Tuesday, January 20, 2009

Can We Afford to Publicize our Programs?

I could begin by arguing that we can’t afford NOT to publicize - most Jews, let alone interfaith couples - are not reading the Jewish News. But the fact is, if you don’t have the money, you can’t spend it.

So, let’s talk about money
Most people see the word “publicity” and think in terms of a monetary outlay for advertizing, something few non-profits can afford anytime but especially now. However, in today’s internet dominated environment any organization, even an organization without a website, can promote their events on free calendars and social networks.

But don’t look for fast results. Unless you have the money to advertize on TV you won’t be seeing sign-ups rolling in. You must go for what I can, the Grand Canyon Method - drop by drop, incessant bits of information raining down on your community. Put your events, every one of them, on the Jewish online calendars, the secular online calendars, all the local newspapers online and in-print community calendars. Don’t do it hoping to fill a program; do it to get your message out.

What result are you looking for?
When I moved onto a new street and met my neighbors one of them was a woman, a Christian, not married to a Jew, just a gal who reads the paper. She said, “Are you that lady who offers Jewish classes? I see them listed in the Montclarion.” (The Montclarion is a small, neighborhood paper that comes out twice a week.)

You must be tenacious and not expect immediate gratification. You are in this for the long haul.

Get yourself a website - a free one or just a Facebook page. You need a place to post your events. People no longer look in the phone book, they look on the internet, so get yourself a public face.

What should you say on your page/site?
Browse the sites of others in the interfaith outreach business. What do they offer that you want to emulate? Pictures? Stories? Links?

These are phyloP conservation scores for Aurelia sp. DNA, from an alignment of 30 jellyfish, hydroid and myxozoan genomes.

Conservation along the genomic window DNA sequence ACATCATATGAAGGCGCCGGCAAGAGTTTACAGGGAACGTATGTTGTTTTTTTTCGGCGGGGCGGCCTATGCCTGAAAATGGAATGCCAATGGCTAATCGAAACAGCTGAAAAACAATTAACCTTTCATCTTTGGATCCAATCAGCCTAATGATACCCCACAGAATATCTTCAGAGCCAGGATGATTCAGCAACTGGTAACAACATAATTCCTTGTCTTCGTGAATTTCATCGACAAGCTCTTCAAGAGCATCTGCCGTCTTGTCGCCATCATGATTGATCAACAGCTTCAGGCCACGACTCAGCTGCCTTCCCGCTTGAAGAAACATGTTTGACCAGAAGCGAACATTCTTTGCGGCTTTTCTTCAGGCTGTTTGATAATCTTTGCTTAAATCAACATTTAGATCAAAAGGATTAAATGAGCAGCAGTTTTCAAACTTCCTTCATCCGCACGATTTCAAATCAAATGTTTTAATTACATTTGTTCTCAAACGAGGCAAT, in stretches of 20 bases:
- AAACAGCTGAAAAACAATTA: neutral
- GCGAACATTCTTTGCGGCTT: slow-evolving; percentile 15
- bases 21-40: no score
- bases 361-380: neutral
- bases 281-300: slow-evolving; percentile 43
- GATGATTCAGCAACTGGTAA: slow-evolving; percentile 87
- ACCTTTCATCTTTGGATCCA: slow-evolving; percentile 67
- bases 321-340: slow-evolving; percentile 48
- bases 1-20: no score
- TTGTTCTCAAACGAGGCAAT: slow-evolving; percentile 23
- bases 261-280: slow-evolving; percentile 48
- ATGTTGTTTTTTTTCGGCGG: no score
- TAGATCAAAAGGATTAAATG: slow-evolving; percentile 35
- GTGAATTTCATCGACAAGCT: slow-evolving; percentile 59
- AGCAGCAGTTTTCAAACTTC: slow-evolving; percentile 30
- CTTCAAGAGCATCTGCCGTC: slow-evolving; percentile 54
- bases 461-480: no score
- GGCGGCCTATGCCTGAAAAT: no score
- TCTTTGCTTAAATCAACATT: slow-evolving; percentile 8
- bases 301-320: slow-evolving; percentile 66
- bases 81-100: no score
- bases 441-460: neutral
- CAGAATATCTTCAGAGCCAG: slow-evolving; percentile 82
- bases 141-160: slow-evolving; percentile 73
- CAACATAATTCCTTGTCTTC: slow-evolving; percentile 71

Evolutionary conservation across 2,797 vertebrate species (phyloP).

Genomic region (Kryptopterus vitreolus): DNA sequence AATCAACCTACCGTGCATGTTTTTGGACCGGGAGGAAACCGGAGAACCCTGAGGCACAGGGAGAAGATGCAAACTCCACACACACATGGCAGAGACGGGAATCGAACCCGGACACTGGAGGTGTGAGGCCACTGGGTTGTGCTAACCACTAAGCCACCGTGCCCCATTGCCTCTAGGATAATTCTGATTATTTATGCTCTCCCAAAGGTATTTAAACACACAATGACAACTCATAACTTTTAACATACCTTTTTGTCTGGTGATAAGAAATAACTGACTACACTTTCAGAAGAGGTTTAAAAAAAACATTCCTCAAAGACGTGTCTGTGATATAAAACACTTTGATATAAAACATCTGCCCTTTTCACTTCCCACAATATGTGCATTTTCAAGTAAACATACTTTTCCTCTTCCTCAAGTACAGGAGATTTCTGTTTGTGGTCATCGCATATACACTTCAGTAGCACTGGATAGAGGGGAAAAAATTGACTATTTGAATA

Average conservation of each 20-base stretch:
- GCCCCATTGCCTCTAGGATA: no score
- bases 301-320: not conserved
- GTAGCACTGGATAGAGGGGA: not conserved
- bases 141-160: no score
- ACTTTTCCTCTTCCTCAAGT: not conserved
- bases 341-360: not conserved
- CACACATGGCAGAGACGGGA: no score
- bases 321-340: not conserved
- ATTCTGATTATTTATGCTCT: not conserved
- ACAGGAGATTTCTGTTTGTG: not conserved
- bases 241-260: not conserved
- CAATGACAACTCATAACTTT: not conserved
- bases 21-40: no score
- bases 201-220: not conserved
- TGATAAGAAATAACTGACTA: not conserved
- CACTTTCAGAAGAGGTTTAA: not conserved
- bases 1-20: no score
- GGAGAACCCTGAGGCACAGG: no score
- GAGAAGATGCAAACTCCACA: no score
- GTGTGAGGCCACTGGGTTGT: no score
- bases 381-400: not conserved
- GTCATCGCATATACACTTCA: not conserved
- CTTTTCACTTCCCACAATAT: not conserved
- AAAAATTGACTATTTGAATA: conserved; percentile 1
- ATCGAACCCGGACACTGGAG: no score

Be sure your site has your tone - that is, that it sounds like you/your program. Do you want to sound casual and accessible? Professional? Experienced? Compassionate? Be true to your own message and you’ll be fine.

If you want to talk to someone about your efforts, you may contact one of us from the column at the right.

A Definition of "Interfaith" "Outreach"

It might strike you as odd that I put two words in quotations in the title above. I did it for a reason. I hear many people tossing those words around singly and together without fully understanding what they mean. This cavalier use of the words means that they are often misused and that misuse leads to loss of support for and engagement in true “Interfaith Outreach.”

What is an INTERFAITH and OUTREACH Program?

An interfaith program specifically addresses the issues and concerns of interfaith couples and family members.

Many programs can function as part of an interfaith program that are not true “interfaith” programs. Some of them are: any introduction course, how-to classes for holidays and life cycle events, spiritual/theological education like A Jewish View of Jesus, social events like Israeli Folk Dance or Kosher Wine Tasting. Wonderful as these programs are, they do not help an interfaith couple dissect and evaluate the challenges that two different religious/cultural traditions bring to their relationship. They need programs that discuss personal identity, couple identity, community, children, and personal choices. They need that to happen with others who share their interests and concerns.

This is education on a very adult level. These couples must look deeply into themselves and evaluate their own interests and values. They deserve an experienced and knowledgeable facilitator. They deserve workshops that trust their emotional curiosity and intellectual integrity.

An outreach program is publicized beyond the membership of the sponsoring institution.

Any program that is publicized only to the members of the hosting organization is not an “outreach” program. Hoping that your members will spread the word or that people will cruise your website shows a total lack of understanding of Marketing and Publicity.

A program is only an “outreach” program if you specifically invite the outside world to participate.

Unfortunately few people are doing programs that are both INTERFAITH and OUTREACH.